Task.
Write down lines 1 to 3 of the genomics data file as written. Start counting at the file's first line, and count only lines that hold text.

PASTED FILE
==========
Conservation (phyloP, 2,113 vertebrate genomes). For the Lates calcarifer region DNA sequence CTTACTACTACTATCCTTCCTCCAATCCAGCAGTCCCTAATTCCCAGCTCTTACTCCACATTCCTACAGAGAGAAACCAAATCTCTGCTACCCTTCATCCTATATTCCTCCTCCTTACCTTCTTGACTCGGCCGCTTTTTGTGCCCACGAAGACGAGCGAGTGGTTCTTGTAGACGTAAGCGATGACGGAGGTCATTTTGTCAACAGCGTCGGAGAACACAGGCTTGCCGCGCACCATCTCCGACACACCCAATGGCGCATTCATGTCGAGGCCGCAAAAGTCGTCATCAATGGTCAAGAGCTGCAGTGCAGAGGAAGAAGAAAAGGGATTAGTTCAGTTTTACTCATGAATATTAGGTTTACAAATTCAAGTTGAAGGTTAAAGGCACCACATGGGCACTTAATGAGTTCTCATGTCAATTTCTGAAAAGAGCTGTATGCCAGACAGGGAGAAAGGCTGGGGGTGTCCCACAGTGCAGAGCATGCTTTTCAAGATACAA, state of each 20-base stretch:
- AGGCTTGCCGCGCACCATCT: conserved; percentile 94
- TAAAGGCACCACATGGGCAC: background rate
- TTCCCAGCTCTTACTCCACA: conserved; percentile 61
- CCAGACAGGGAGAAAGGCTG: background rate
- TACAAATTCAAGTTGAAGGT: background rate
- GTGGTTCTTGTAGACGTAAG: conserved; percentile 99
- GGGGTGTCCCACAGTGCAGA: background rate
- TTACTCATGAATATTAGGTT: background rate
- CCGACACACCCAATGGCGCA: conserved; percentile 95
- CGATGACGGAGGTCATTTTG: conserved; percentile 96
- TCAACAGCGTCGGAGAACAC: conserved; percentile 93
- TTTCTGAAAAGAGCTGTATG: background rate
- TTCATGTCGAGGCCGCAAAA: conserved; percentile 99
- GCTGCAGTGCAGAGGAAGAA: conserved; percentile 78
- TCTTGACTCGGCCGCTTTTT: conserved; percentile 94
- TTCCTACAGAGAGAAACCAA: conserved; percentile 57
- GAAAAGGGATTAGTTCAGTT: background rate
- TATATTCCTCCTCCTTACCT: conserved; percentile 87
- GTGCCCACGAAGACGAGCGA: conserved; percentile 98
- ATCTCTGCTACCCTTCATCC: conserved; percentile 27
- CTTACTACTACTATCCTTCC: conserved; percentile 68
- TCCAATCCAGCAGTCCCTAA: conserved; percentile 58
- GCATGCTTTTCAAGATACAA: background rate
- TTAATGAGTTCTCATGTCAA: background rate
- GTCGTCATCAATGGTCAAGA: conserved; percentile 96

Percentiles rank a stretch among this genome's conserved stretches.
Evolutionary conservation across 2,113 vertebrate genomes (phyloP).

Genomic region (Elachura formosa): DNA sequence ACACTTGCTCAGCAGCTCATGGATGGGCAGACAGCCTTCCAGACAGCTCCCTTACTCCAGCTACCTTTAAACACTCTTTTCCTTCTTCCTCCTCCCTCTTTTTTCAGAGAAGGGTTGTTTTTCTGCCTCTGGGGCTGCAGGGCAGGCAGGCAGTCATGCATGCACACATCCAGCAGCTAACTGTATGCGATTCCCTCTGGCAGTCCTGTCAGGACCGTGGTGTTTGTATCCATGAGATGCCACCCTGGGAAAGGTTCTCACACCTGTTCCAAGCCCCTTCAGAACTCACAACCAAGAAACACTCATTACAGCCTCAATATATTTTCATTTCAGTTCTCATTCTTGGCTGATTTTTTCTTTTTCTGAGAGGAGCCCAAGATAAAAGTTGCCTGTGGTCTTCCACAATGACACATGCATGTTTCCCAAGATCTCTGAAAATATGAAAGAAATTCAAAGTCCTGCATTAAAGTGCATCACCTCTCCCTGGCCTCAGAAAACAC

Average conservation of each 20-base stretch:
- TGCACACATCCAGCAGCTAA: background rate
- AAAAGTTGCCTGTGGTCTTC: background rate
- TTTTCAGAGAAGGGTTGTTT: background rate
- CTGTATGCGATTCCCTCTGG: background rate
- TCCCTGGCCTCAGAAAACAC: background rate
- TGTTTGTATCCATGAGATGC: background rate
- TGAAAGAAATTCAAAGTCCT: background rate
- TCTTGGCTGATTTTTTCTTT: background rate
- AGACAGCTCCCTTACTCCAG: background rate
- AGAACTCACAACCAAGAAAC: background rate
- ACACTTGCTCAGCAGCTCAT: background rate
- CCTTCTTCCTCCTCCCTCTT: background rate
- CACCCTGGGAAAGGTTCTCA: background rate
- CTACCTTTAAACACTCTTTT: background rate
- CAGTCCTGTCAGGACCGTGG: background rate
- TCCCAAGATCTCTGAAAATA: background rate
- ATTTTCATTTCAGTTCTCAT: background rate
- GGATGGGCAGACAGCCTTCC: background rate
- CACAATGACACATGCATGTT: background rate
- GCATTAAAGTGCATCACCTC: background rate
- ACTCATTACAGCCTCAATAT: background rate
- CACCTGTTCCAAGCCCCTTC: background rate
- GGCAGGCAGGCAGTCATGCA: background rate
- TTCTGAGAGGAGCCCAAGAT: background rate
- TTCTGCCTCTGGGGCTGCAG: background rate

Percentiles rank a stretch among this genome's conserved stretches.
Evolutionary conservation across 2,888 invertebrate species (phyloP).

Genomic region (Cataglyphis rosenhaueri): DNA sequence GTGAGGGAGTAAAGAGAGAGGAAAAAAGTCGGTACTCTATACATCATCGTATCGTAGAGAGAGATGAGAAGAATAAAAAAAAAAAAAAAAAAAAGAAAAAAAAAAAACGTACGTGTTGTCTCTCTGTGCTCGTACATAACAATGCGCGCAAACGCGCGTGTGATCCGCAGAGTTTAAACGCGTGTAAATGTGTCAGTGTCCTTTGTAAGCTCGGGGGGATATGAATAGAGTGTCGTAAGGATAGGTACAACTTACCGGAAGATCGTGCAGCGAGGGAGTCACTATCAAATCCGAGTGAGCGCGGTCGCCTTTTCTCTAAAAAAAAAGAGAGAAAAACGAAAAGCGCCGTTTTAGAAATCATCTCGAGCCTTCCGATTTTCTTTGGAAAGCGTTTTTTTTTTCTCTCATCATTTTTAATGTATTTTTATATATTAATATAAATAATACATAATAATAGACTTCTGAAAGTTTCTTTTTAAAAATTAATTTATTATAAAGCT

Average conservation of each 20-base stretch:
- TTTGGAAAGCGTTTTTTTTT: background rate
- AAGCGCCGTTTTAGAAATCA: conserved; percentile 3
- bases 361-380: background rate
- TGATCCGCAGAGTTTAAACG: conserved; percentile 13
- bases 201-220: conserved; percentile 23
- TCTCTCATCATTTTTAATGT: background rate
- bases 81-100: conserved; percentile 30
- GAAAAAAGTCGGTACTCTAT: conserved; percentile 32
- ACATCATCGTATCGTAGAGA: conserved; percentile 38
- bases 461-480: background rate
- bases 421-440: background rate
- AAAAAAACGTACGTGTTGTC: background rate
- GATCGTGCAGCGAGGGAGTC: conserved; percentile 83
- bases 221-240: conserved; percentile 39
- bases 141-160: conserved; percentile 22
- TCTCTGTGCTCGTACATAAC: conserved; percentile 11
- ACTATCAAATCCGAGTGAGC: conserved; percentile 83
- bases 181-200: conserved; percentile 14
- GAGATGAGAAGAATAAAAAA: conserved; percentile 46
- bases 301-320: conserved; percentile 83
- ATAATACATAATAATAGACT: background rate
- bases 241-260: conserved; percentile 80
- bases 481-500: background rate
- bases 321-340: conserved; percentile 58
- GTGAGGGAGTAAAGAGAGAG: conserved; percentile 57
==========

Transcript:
Conservation (phyloP, 2,113 vertebrate genomes). For the Lates calcarifer region DNA sequence CTTACTACTACTATCCTTCCTCCAATCCAGCAGTCCCTAATTCCCAGCTCTTACTCCACATTCCTACAGAGAGAAACCAAATCTCTGCTACCCTTCATCCTATATTCCTCCTCCTTACCTTCTTGACTCGGCCGCTTTTTGTGCCCACGAAGACGAGCGAGTGGTTCTTGTAGACGTAAGCGATGACGGAGGTCATTTTGTCAACAGCGTCGGAGAACACAGGCTTGCCGCGCACCATCTCCGACACACCCAATGGCGCATTCATGTCGAGGCCGCAAAAGTCGTCATCAATGGTCAAGAGCTGCAGTGCAGAGGAAGAAGAAAAGGGATTAGTTCAGTTTTACTCATGAATATTAGGTTTACAAATTCAAGTTGAAGGTTAAAGGCACCACATGGGCACTTAATGAGTTCTCATGTCAATTTCTGAAAAGAGCTGTATGCCAGACAGGGAGAAAGGCTGGGGGTGTCCCACAGTGCAGAGCATGCTTTTCAAGATACAA, state of each 20-base stretch:
- AGGCTTGCCGCGCACCATCT: conserved; percentile 94
- TAAAGGCACCACATGGGCAC: background rate